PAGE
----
She could have let that setback derail her. Instead, she set out to get those belts sold. Not only did she do it, but in the process she even grew her brand’s reputation and following. “I was in it for the long haul,” she remembers. It was her sink-or-swim moment, and she asked herself, “Am I gonna sink, or am I gonna swim? I’m a swimmer. I’m gonna swim through this.”


At that time, Kimberly was working all kinds of “mindless” jobs in order to support her budding fashion business. She was physically exhausted, but she kept her mind on her business goals. Part of that was making her first visit to the MAGIC fashion trade show in Las Vegas. There she met Roger, the owner of a factory in Indonesia. He could produce her designs at a much better quality—with no minimums. This was a major turning point for her fashion design business. Now she had products that matched quality she wanted to be known for.

WildJuneElectricBeltBag 1

Although she had found a great niche market, Kimberly wanted to grow her business and branch out from the festival scene. She’d been vending at 13 festivals a year and was ready for a change. So, she brought her new designs to another trade show in New York. That show was another big success. Not only did she write a ton of orders, but she was also noticed by wholesale giant ShopBop.

Wholesale was a different animal. Although her belts sold well, Kimberly had to adjust how she did things. There were intense shipping requirements and major price point differences. She learned a lot about designing fashion accessories for production, but she also felt that it took a toll on her business.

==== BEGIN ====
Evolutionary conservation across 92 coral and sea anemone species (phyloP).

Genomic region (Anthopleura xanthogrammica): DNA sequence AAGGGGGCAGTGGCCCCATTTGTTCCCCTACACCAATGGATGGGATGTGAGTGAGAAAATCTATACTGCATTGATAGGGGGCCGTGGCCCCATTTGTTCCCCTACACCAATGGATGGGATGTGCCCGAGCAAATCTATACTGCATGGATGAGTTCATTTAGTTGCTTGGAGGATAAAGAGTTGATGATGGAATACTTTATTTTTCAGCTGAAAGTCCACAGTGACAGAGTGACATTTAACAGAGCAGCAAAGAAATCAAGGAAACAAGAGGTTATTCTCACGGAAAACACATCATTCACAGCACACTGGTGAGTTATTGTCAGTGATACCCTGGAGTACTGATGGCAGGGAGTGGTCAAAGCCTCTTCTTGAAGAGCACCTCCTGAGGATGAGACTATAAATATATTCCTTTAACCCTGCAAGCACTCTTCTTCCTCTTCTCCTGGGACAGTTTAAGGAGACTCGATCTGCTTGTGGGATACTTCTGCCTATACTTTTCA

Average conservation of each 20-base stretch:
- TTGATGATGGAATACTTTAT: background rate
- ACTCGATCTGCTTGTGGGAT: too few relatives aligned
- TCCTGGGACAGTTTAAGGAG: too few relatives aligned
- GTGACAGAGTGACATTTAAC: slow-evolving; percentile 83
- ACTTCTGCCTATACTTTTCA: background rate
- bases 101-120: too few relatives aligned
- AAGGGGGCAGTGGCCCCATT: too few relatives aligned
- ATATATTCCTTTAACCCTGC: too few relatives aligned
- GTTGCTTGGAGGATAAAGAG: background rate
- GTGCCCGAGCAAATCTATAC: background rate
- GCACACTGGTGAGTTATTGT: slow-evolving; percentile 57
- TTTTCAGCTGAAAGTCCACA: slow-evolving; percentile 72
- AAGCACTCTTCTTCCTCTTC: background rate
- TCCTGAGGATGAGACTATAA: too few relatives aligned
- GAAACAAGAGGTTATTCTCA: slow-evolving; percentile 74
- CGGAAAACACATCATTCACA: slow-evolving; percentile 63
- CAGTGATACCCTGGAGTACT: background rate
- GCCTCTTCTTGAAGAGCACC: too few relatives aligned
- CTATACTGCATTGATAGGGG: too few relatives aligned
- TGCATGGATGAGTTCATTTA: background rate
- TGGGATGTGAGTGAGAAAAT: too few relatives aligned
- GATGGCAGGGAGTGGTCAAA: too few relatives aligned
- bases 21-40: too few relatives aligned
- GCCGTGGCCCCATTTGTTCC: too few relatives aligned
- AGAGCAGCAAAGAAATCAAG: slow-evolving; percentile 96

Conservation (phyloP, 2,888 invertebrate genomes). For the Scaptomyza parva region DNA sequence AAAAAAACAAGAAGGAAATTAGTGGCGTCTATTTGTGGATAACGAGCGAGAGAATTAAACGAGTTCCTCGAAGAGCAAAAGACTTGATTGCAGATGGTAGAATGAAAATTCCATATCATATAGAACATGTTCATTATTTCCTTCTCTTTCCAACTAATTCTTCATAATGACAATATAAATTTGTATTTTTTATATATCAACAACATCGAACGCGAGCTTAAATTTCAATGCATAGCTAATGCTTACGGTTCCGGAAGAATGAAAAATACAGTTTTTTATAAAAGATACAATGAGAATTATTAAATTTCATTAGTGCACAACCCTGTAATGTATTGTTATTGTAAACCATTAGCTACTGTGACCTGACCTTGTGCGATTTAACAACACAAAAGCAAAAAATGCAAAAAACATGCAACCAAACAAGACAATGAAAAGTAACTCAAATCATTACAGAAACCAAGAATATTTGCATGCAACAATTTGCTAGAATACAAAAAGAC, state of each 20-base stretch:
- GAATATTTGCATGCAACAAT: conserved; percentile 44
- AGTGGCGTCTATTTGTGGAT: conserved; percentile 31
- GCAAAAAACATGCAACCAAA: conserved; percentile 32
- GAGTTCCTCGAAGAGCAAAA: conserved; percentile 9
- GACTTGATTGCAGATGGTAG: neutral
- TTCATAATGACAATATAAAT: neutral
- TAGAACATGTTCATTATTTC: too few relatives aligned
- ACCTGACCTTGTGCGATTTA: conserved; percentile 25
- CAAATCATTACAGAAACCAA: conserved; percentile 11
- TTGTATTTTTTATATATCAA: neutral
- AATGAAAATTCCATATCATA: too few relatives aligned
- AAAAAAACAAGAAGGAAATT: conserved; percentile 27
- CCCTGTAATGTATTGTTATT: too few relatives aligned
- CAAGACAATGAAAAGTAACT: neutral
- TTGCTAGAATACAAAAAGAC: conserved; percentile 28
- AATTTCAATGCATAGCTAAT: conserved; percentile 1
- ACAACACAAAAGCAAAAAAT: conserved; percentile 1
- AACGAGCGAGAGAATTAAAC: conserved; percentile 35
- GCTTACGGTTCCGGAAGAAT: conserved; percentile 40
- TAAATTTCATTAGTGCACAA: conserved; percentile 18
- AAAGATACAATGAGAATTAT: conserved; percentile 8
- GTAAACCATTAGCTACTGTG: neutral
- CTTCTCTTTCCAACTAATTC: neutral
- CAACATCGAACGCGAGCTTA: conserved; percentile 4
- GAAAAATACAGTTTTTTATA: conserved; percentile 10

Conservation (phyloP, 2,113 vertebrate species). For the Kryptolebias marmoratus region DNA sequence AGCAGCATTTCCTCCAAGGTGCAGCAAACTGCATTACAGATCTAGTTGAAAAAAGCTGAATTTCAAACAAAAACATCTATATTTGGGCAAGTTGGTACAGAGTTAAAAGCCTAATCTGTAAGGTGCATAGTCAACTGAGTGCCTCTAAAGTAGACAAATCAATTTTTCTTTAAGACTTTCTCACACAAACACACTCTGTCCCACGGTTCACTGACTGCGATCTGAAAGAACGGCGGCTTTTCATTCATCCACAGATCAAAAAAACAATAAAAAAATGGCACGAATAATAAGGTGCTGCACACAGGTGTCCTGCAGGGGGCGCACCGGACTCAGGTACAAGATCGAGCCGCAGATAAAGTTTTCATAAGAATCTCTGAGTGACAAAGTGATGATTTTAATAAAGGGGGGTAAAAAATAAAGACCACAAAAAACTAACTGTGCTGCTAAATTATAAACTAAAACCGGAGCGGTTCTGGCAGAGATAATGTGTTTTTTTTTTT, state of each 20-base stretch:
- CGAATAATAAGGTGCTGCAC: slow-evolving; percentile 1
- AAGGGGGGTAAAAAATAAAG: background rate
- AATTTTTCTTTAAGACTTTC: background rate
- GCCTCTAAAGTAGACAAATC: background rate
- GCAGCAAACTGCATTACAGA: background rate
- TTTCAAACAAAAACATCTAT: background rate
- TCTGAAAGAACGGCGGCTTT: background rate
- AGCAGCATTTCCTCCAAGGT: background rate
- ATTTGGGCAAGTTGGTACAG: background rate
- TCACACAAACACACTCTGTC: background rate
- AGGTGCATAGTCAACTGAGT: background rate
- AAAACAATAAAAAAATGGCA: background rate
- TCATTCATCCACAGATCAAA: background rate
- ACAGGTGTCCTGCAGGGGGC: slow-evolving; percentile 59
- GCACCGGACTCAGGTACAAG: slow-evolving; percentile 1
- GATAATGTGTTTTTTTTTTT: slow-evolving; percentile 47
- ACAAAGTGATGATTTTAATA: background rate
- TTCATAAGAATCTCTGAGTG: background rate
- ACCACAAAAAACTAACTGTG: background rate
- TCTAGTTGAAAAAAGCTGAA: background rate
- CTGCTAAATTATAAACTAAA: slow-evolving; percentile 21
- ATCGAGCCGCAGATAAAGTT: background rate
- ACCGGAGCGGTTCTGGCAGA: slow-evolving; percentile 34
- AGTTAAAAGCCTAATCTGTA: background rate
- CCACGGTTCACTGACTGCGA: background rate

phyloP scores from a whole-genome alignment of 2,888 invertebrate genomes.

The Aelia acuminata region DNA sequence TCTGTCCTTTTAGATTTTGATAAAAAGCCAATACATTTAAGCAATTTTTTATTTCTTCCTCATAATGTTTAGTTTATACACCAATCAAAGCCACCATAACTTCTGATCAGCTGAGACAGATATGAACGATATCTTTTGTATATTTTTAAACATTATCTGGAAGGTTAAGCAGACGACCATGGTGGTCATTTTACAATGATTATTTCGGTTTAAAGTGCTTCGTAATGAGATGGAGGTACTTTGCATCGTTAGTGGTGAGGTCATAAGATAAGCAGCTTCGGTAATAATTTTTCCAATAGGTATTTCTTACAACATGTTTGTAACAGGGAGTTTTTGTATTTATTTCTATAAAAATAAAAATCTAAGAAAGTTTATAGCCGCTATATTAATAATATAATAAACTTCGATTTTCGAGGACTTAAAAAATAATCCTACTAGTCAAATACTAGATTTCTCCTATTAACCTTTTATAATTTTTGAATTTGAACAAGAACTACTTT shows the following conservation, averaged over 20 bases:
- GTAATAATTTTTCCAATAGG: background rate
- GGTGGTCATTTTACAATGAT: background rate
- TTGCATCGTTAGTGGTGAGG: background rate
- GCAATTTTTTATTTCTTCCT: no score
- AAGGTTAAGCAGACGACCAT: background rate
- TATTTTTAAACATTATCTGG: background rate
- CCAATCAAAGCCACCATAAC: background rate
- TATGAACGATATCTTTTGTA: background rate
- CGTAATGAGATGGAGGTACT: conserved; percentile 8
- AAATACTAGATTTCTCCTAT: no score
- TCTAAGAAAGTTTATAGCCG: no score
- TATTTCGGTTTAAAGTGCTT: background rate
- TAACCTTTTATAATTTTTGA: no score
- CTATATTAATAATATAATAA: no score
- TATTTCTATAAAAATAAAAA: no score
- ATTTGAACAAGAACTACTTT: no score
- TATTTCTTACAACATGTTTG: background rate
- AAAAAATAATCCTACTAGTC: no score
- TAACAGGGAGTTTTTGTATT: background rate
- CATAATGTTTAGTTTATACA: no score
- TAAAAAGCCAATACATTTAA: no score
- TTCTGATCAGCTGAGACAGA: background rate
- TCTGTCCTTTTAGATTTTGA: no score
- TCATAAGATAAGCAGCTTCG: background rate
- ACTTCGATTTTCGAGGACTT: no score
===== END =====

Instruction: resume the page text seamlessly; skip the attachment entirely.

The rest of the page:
When she realized wholesale wasn’t the right path at the time, Kimberly decided to work with a showroom. She got in touch with several and was excited to be accepted by her first choice. It was a big monthly expense at a time she didn’t even have her own apartment, but she believed it would be worth it. Then she found out there was an even bigger catch: the showroom wanted Kimberly to completely rebrand her business. And they only gave her a month and a half to do it.

As part of her contract, the showroom asked Kimberly to add multiple new designs, new types of accessories she had never made before, create a catalog, and design multiple seasonal collections. But the biggest change was renaming her company. Up to that point, she’d been selling her belt bags under the name Bohemian Hips, but the showroom told her that the name limited her accessories’ market. So she reluctantly–and expensively–rebranded her entire company under the name Wild June. When all was said and done she had invested thousands in the process. Unfortunately, the sales from the showroom were nowhere near what she had hoped.

Although she learned a ton about price points, customer needs, and making herself more marketable, Kimberly quickly realized that the showroom wasn’t the right fit for her fashion accessory business. She moved on, but it took time for her to fall back in love with her business.

WildJuneRoseHolster 1


Kimberly persevered through all of the setbacks she experienced as a new fashion designer. She had started her journey prepared for years of hard work and no profits, and she made it through. Now, she runs her business full-time–and finally has her own place again! She found a balance with the festivals she attends as a vendor, and has time to be an artist. Looking to the future of Wild June, Kimberly’s thinking about trying wholesale again, and even launching a clothing line.

Kimberly is an example of what’s possible for new fashion designers who are prepared, determined, and willing to work hard to make their dream a reality. We can’t wait to see what she does next!